(By Avalyn Hunter)
When the board of the Breeders' Cup announced its plans to phase out all race-day medication for Breeders' Cup entrants, discussions sprang up on media outlets, forums, and blogs across the country.[Read The Blood-Horse editor Eric Mitchell's comments in this week's What's Going On Here column.] Most of the responses can be described as cautiously positive, though the proposal to include Salix in the ban continues to draw some argument. But in truth, this was a move that was badly needed, and probably should have come sooner.
First, racing must move on the race-day medication issue or face the specter of government regulation. While Congressional oversight might solve some problems, the chances are excellent that it would create far more than it would solve. The interests of politicians are not necessarily those of racing or horsemen, and everyone involved in the Thoroughbred industry would do well to remember this.
Second, the Breeders' Cup's decision has forced other groups to not only acknowledge the elephant in the room but to consider what they will do about it. If racing's championship event will no longer permit the use of race day medications, state racing commissions have the choice of following suit or risking that the tracks and races they oversee may lose influence in the development and crowning of champions. One need only review the history of racing in New York, which for years held out against liberalized medication rules, to know what can happen when horses that have earned their reputations while racing on medication must suddenly do without. And while horsemen had the option of forgoing racing in New York if they did not wish to abide by that state's rules, one suspects that racing's elite will be far more reluctant to pass on the Breeders' Cup.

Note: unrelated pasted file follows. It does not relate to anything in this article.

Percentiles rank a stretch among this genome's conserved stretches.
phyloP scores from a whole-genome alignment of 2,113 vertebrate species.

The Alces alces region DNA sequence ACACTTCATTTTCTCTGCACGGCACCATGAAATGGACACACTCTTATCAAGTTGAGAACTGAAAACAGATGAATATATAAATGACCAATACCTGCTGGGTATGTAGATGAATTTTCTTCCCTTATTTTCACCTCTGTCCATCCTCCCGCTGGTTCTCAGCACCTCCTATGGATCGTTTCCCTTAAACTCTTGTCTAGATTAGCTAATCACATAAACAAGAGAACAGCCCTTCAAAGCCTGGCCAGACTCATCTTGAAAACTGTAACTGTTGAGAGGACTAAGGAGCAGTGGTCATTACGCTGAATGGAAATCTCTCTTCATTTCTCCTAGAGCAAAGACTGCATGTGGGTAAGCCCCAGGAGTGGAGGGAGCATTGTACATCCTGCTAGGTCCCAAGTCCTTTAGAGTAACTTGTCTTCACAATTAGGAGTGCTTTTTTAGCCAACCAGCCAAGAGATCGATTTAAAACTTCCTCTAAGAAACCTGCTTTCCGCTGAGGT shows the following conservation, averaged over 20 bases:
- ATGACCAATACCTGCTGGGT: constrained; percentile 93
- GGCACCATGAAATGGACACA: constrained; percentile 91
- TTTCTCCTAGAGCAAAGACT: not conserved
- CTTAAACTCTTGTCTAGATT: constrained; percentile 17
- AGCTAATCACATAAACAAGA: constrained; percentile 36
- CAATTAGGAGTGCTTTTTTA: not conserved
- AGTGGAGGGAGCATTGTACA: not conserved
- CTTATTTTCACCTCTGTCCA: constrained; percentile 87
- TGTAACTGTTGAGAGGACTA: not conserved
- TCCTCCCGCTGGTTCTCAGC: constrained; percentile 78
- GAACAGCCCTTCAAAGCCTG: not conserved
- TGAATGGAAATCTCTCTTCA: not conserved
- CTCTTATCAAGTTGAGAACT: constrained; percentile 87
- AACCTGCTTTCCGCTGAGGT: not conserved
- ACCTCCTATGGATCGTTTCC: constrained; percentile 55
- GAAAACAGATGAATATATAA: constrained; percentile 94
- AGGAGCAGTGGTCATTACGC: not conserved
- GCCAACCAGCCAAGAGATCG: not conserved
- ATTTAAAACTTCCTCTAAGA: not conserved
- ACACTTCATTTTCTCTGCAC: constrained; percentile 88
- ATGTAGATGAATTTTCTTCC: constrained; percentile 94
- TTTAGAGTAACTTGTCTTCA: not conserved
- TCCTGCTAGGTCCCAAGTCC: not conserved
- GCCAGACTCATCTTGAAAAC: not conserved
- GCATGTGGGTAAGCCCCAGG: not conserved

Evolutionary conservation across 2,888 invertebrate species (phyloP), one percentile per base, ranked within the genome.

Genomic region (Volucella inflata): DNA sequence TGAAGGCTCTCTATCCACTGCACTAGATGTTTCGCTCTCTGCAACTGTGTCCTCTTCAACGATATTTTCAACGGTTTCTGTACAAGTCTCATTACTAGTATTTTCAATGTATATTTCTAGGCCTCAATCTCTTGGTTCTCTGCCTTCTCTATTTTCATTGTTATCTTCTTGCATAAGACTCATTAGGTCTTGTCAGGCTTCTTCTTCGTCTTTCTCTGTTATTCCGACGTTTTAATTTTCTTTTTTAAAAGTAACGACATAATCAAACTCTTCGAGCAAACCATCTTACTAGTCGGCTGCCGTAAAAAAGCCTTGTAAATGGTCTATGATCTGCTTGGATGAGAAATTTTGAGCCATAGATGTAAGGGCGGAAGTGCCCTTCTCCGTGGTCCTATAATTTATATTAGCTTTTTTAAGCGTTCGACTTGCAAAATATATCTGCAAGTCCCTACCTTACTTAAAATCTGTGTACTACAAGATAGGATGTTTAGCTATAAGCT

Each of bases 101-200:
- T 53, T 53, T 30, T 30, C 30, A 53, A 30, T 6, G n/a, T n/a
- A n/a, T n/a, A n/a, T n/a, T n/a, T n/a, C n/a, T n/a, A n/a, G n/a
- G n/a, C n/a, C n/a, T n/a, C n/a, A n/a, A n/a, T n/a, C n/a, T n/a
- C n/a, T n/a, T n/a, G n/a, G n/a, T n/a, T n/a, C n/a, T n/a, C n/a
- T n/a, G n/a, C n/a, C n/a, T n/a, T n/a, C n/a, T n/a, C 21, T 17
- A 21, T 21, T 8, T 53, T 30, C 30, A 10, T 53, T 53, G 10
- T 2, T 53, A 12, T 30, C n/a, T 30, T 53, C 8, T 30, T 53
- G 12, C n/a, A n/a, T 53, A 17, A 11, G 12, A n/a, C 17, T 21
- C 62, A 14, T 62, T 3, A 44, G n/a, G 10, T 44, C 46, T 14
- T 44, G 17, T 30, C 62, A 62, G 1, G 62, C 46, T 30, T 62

Third, the decision to eliminate medication from North American racing's top showcase is likely to resonate favorably with foreign horsemen, many of whom have viewed American form with deep suspicion in recent years. While the prevalence of dirt racing in North America sometimes has been blamed for this, it should be remembered that dirt racing was even more prevalent in the 1970s and 1980s, which saw both a flood of top American-bred runners in Europe and top prices paid for American bloodstock by foreign buyers. To be sure, the incredible success of Northern Dancer helped fuel the boom, but other lines, such as those of Hail to Reason and Never Bend, also adapted very well to European conditions.
The long and the short of it is that American racing's preference for dirt surfaces is no more of an issue that it was 40 years ago; it is the widespread use of race day medications that has been the biggest single change in American racing since then, and it goes against the grain of legal practices in the world's other major racing nations. We can either keep in step with the rest of the world, as the Breeders' Cup has decided to do, or we can risk becoming increasingly irrelevant.